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More ambulances will be responding to San Diego emergencies

FALCK ambulances parked outside Scripps Mercy Hospital in San Diego, Calif. Feb. 16, 2023.
Matthew Bowler
FALCK ambulances parked outside Scripps Mercy Hospital in San Diego, Calif. Feb. 16, 2023.

The San Diego City Council approved a deal Tuesday which allows Falck, the city’s current ambulance provider, to contract with American Medical Response (AMR) for four additional ambulance crews every day, working 12-hour shifts. A move that fire department officials hope will help boost response times. The new deal will take effect later this month.

“This is going to stabilize the system immediately — bring additional ambulances there — improve response times,” said San Diego Fire-Rescue Chief Colin Stowell.

Falck took over San Diego’s 911 contract in late 2021 after beating out AMR in bidding. AMR crews will be back in the city, at least temporarily. Falck promised 900 advanced-life-support-ambulance hours daily, but it has failed to hit that number consistently. The goal of this agreement is to subcontract any missing hours to AMR. The fire chief said the agreement could add up to 10 daily ambulance crews in April, but it will start with four.


“It’s the right thing to do for people experiencing medical emergencies to whom we all remain committed to provide the best possible care,” said Troy Hagen, Falck’s chief commercial officer.

AMR officials confirmed they will start providing the extra ambulances as soon as May 29.

"AMR stands ready to provide the much needed additional ambulance coverage to the City of San Diego," said Kevin Mercer, AMR's regional director for San Diego and Imperial County. "We appreciate the opportunity to again provide paramedic ambulance service to the people of San Diego."

Since taking over San Diego’s ambulance contract, Falck has been fined about $3 million for delayed response times. Under this subcontracting model, the company can use previously collected penalties to pay for AMR’s additional ambulances.

“I don't want penalty money from Falck — I want the ambulance system to work, and so if this is how we make it work — I’m happy to support that,” said City Councilmember Marni von Wilpert.


Von Wilpert also chairs the council’s public safety committee, where Falck and San Diego Fire-Rescue leadership regularly provides updates. Falck has faced staffing shortages, which management said is a nationwide trend impacting emergency medical services. Late last year, the company introduced a $50,000 sign-on bonus for new paramedics, saying it has helped with recruitment.

“We have made progress — albeit slowly,” Hagen said.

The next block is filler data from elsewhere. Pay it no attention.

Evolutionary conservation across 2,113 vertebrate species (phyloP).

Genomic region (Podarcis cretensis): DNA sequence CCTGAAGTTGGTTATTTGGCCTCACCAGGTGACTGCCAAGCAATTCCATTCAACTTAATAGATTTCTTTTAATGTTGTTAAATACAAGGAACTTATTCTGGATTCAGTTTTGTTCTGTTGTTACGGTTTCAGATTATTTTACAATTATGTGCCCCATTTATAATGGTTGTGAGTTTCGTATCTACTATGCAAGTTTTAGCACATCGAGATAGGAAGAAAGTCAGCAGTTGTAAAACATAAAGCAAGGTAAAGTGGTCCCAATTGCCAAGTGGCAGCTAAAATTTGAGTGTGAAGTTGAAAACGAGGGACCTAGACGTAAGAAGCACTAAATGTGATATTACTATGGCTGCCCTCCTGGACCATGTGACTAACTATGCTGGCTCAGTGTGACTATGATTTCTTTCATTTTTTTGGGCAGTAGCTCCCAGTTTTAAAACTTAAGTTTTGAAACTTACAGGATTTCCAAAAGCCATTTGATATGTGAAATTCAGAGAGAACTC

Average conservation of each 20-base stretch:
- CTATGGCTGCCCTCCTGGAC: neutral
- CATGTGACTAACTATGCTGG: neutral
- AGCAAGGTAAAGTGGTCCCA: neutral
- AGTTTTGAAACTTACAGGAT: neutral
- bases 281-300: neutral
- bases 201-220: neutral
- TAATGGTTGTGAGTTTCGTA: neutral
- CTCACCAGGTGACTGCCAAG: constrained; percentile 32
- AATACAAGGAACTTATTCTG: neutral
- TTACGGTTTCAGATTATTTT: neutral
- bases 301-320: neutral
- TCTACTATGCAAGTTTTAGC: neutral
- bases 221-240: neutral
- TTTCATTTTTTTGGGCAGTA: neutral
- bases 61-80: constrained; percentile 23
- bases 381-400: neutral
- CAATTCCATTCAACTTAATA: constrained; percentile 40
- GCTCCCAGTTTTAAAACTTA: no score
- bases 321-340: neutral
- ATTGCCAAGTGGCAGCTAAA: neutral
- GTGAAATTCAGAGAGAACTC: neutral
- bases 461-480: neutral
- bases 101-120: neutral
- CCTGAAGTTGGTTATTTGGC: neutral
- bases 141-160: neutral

The contract amendment is the first step for the San Diego-Fire Rescue Department to take more control over emergency medical services. That move is expected to be presented to the council’s public safety committee in July. The new agreement to add ambulances from another provider also means current Falck paramedics will see pay raises under a new collective bargaining agreement.

“Our new three year successor contract will increase recruitment efforts and go a long way to the retention of our current, experienced workforce,” said president of the San Diego Association of Prehospital Professionals, Tony Sorci, who represents Falck employees.

Paramedics and emergency medical technicians (EMTs) will see a 9% raise in the first year, followed by 4% in the second and third years. Sorci said Tuesday that Falck currently has 121 paramedics, and he wants to see numbers grow to 140. He said the agreement with AMR is welcomed as there has been an increase in call volume with the recent staffing shortages.

“These are staggering numbers for any EMS (emergency medical services) system and a true challenge for any workforce our size,” Sorci said. “The men and women of our workforce accept that challenge because they are dedicated professionals who always put the needs of others before themselves.”

Fire-Rescue Chief Stowell said the city is also having trouble hiring firefighter-paramedics. He said the fire department is holding more internal paramedic training classes and working to expand the number of recruits in them.

“Ideally, we would like to hire 50% of our fire recruits as paramedics,” Stowell said. “We’re averaging less than 10% of those folks being paramedics trained.”

A Falck spokesperson said the additional AMR ambulances and crews will be assigned in the South Bay and San Diego's southeast regions, but could move depending on where they are needed.

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